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Category Archives: Irish Studies
The moment I got there I felt in touch with some other world — a most pleasant feeling, almost an exalted feeling; but I could get no quiet, and so saw nothing. This feeling remained with me all the time, … Continue reading
Programs, Reactions, and Outcomes to the Irish Women Rising: Gender and Politics in Revolutionary Ireland, 1900-1923 Exhibit at Burns Library
The acquisition of the Loretta Clarke Murray collection, a collection that provides a unique perspective on the Irish nationalist movement through the eyes and words of female activists, lent significant impetus to create an exhibit based on women’s involvement in … Continue reading
Kathleen Daly was born in County Limerick in 1878 to a family of strong nationalists; her father and uncle were prominent Fenians (republicans). Kathleen was raised in a home where sacrifice for an independent Ireland was encouraged, and sacrifice to … Continue reading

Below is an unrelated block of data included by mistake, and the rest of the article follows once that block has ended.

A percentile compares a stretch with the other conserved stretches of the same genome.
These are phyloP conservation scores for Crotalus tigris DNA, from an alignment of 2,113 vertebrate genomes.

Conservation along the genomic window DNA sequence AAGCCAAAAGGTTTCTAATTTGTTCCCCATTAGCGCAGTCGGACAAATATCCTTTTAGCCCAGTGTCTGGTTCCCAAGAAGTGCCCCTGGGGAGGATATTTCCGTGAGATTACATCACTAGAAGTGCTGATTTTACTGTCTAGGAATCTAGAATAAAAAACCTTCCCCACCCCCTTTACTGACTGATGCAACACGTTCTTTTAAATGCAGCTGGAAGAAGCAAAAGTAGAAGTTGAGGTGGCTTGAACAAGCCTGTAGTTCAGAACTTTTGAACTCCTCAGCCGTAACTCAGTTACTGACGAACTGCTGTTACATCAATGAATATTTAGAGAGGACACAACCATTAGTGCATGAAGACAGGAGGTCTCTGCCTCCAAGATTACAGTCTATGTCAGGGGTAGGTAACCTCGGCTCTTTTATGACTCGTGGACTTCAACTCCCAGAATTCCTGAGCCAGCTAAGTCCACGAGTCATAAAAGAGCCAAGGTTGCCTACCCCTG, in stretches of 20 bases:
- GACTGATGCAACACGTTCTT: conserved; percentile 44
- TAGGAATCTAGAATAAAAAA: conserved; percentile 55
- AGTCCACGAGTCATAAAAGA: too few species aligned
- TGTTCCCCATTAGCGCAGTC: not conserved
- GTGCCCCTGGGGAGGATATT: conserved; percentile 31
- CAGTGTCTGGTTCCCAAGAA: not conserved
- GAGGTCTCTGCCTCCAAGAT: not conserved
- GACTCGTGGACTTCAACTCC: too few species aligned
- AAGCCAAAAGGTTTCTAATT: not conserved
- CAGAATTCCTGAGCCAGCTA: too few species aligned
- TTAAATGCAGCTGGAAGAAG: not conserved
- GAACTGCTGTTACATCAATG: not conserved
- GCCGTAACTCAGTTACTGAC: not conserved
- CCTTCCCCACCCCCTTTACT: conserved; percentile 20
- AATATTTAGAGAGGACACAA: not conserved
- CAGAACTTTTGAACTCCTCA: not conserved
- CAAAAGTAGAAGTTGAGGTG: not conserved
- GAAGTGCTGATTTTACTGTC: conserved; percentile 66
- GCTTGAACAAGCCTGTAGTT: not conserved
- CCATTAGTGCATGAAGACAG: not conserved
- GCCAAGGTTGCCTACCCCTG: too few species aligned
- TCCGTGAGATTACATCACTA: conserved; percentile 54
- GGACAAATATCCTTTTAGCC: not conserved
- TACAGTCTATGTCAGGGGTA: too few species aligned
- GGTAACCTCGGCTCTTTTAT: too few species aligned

Johanna “Hanna” Sheehy Skeffington, a champion of Irish feminism, an active advanced nationalist, and a socialist, was born in County Cork in 1877. She was the oldest child of Elizabeth (Bessie) Sheehy and David Sheehy, a mill owner, member of … Continue reading
Have you always wondered just what is at the Burns Library that makes it so special? Do you wish that someone at Burns would just show you something they love? On Tuesday, February 15, 2017 – when love was still in … Continue reading
The New York Times called Margaret Skinnider “the schoolteacher turned sniper,” which was both a testament and a slight to her remarkable life. Born to Irish parents in Scotland, she spent summers in the countryside of County Monaghan as a … Continue reading
Mollie (or Máire, in Irish) Gill is the first woman featured in our Irish Women Rising blog series who did not come from the well-to-do, Anglo-Irish class. Hailing from an Irish family, Mollie Gill’s life is representative of thousands of young … Continue reading